Education students stressed by costs of state requirements
Before receiving their teaching certificates, education students at the university are presented a litany of financial obstacles.
The road to becoming a teacher is steeper than ever before, littered with money from the pockets of education majors.
Several students and faculty members involved with education programs at the university said they are “frustrated” by the many financial barriers that students encounter in the process to become a teacher.
Education students, by state law, must overcome a variety of obstacles just to receive a teaching certificate, and each hurdle comes with a troublesome price tag.
Deborah Alvarez, an associate English professor, explained that the root of the issue is the pressure placed on educators to get their students to perform well on standardized tests.
“In the last 20 years, there has been increased scrutiny about the quality of the teachers that are graduating and taking jobs in the public schools,” Alvarez said.
More responsibility is placed on teachers to raise their students’ test scores, because the scores are tied to the the public school’s monetary allowance, Alvarez said.
“The accountability has moved onto the original program that has prepared the teachers,” Alvarez said.
As a result, more rigorous standards fall to undergraduate students in teaching programs, in the form of expensive exams. The list of additional expenditures for an education student at the university, Alvarez explained, includes yearly clearances to allow them to be in public schools, two mandatory exams and an external assessment.
Clearances cost between $30 to $60, and the Praxis 1 and Praxis 2 exams each carry a price tag of about $150, Alvarez explained.
“The latest one, which we are struggling with the most, is an external assessment required by the state of Delaware,” Alvarez said. “It’s an independent assessment of their ability to teach, and that is $300.”
The exam is called the education Teacher Performance Assessment (edTPA), and like the Praxis, it requires a fee of more than $200.
Students who do not pass the edTPA cannot receive their teaching license from the state.
Bill Lewis, an associate professor in the School of Education, explained that students who do not pass these exams the first time must pay more for a second chance.
“Retakes themselves are somewhere around $90 per test,” Lewis said of the Praxis exams, also known as the Praxis Performance Assessment (PPAT).
Lewis also mentioned the additional costs students incur to get to and from student teaching appointments. Students use their personal vehicles to travel to their school placements, and often incur major gas costs, he said.
Kimberly LaRosa, a sophomore chemistry education major and vice president of the Secondary Educators of Tomorrow, agreed that transportation is a considerable stressor for education students.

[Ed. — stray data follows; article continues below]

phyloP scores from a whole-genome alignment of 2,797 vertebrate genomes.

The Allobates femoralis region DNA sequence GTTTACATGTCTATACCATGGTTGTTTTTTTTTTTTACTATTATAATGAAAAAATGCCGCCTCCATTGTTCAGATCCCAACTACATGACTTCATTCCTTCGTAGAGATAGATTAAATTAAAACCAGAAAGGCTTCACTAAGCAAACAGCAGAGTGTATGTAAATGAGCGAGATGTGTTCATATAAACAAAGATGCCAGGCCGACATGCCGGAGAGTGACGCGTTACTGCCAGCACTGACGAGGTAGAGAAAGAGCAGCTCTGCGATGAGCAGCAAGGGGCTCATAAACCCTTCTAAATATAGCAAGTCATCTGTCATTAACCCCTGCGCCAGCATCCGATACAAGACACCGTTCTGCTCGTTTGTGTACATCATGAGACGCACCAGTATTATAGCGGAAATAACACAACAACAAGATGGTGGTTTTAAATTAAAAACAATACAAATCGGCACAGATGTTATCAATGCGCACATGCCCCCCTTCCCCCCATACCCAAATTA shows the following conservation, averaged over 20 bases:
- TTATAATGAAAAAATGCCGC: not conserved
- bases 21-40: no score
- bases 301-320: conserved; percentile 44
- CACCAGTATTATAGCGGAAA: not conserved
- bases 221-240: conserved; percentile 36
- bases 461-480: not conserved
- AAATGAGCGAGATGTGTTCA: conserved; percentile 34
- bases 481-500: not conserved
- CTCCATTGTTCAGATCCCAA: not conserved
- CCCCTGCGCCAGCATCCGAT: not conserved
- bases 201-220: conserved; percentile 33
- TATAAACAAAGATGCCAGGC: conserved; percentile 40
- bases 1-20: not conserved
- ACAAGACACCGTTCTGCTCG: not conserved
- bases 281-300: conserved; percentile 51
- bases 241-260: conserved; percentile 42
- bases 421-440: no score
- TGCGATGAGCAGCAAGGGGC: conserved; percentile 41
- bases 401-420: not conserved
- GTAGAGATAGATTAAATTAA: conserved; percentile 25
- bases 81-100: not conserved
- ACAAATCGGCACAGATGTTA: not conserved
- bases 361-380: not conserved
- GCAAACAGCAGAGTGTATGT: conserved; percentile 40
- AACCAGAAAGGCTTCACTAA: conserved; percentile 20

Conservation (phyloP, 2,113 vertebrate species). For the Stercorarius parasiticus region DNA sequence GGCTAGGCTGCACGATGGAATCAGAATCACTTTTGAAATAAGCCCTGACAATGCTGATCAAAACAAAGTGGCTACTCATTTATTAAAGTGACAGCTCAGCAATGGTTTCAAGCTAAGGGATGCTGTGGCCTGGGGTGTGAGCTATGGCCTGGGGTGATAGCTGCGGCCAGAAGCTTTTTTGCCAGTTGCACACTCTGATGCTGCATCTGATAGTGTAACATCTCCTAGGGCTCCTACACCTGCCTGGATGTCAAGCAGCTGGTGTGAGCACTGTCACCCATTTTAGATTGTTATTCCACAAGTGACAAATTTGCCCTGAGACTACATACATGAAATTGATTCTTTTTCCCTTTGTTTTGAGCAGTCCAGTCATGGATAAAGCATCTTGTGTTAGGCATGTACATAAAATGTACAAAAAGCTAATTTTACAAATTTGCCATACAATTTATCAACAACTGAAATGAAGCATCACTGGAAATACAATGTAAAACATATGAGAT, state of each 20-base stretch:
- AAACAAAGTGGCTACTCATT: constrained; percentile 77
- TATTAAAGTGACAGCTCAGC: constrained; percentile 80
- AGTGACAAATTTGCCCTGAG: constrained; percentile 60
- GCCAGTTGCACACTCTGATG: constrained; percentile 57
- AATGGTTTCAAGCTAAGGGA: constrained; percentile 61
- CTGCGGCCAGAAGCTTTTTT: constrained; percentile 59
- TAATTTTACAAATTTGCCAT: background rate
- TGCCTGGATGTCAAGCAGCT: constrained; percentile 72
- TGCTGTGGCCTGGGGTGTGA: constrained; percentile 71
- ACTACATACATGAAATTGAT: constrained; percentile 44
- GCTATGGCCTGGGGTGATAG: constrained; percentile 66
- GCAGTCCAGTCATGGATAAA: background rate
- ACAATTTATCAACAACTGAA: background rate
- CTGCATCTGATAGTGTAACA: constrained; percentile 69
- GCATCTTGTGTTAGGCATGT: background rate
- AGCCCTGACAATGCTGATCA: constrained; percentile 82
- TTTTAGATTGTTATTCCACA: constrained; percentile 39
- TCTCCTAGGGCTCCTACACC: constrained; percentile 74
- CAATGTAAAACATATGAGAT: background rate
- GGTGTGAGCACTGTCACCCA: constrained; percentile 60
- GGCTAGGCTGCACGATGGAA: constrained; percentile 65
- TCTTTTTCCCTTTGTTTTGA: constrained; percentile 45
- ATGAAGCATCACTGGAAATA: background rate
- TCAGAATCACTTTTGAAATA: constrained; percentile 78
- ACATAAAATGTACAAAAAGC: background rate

Students often must commute to and from field placements two-to-three times each week (if not more), and transportation costs are not covered at all.
“Ideally, it would be nice if the transportation to the field placements were provided or refunded by the university,” LaRosa said in an email message.
She added that for many of her peers, covering extra expenses can be a challenge.
When all of these additional costs, large and small, come together, it places a burden on the students when they graduate from the program, Lewis added.
“These are some extra costs that our students are going to incur, and it’s not like they’re going to be coming out of university and making $100,000,” Lewis said. “They’re going to be making teachers’ salaries.”
Lewis also expressed a greater concern that these complications will dissuade students who have an interest in becoming teachers.
“We really want to encourage working with kids and schools as an attractive profession, but these kinds of consistent monetary hits throughout the program can cause a real disincentive,” Lewis said.
Elizabeth Soslau, assistant professor of education and interim director of the Delaware Center for Teacher Education, said it is important that they monitor how much of an effect these added costs have.
“We are working hard to diversify our student population and would like to attract more first-generation students and students from underrepresented populations,” Soslau said in an email message. “We need to discern if these additional costs are part of the reason why recruitment efforts have been difficult.”
While the situation needs further investigation, Soslau said it is crucial that the extra costs of studying education receive more attention.
If the state Department of Education were to step in, perhaps the state could cover the extra costs for students who make a commitment to teach in Delaware schools, Soslau suggested as a potential solution.
Lewis said he would love to see the edTPA and PPAT eliminated entirely, because they undermine the university’s ability to determine a student’s readiness to enter the classroom.
He also said he would like to see more emphasis on efforts to help education students financially to cover the exam costs. Alvarez said there are some resources on campus for students to receive vouchers to cover the cost of the external assessment, but these programs cannot help as many students as is necessary.
“We try to give them to those most in need, but there isn’t anything formal that exists to help offset the cost of what these kids have to pay for to get a license to teach,” she said.
Alvarez said she would love to see some sort of fund put together by donors and alumni from the education programs that would help current students cover their extra costs.
“They are going back into the schools, they are contributing in ways to the state, and there should be some compensation, some way to help them,” she said.